What it takes to passionately disagree without being disagreeable:
Below are guidelines/agreements/intentions to facilitate constructive conversations. And some inspirational quotes to help you stay the course by being curious, vulnerable, and brave. Thanks in advance for abiding by them.
I didn’t make these up. Most come from my experience working with national dialogue organizations such as the Village Square and Living Room Conversations, as well as my professional training through Essential Partners. And my personal experience through making mistakes prior to learning these rules as well as having some success in applying what I’ve learned.
And I’m still learning and failing. But that’s how we get better. Right?
Our families, communities, churches, and nation need face to face, heart to heart, hard but respectful conversations more than ever. We need to be curious rather than combative. We need to seek conversation rather than conversion. We need less fear and more faith in people’s desire to be decent human beings. We need less judgement and more brave vulnerability.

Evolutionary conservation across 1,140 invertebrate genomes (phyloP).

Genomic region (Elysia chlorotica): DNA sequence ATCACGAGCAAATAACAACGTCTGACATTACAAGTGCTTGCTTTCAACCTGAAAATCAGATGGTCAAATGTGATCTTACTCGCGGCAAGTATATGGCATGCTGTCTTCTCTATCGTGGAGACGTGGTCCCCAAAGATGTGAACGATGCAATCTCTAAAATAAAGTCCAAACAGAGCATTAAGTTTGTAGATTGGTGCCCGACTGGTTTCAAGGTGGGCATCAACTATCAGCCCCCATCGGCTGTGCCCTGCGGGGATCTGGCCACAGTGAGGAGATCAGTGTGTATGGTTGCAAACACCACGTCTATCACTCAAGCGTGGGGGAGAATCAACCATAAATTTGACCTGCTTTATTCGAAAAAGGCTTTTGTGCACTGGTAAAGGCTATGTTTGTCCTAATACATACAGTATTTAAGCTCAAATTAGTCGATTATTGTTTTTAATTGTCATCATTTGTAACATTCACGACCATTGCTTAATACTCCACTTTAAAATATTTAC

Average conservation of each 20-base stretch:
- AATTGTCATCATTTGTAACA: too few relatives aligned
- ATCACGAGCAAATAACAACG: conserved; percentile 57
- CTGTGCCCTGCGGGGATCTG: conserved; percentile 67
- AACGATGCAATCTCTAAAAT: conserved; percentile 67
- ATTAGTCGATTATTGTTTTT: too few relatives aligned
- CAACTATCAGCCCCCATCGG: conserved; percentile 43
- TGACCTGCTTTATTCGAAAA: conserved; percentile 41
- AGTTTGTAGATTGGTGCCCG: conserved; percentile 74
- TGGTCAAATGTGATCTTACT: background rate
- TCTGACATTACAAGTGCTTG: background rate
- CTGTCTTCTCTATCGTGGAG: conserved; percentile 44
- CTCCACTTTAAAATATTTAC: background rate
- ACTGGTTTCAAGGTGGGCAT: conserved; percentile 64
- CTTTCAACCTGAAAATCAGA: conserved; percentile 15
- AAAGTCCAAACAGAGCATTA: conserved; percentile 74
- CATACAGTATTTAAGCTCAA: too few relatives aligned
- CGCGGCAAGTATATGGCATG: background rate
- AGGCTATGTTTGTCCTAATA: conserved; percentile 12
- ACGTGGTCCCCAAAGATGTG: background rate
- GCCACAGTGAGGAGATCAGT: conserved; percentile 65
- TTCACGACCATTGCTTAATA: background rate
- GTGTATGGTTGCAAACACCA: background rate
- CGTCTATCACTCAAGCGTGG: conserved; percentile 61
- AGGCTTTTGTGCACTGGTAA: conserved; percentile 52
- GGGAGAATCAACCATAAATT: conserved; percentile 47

I look forward to having a conversation with you.
Six intentions for a fruitful conversation:
1. I will listen with respectful curiosity and offer the most generous interpretation of the intentions of others as I hope others will do for me.
2. I will avoid making grand sweeping judgements. Rather, I will connect what I hear and express to my life experience and beliefs. I will not speak on behalf of groups, institutions, or other individuals.
3. I will listen with resilience, “hanging in” when I hear something that is hard to hear and remembering that this conversation is about me understanding the other person, rather than persuade them.
4. I will share airtime fairly and refrain from interrupting others.
5. I will pass and let others pass if I or they do not want to comment.
6. I will honor the confidentiality of participants and conversations
Well said by the well spoken:
Both skepticism and wonder are skills that need honing and practice.
A loving silence often has far more power to heal and to connect than the most well-intentioned words.
Rachel Naomi Remen
If you want peace, you don’t talk to your friends. You talk to your enemies.
It was impossible to get a conversation going, every-body was talking too much.
Say as you think and speak it from your souls.
Change happens by listening and then starting a dialogue with the people who are doing something you don’t believe is right.
The beginning of thought is in disagreement- not only with others but also with ourselves.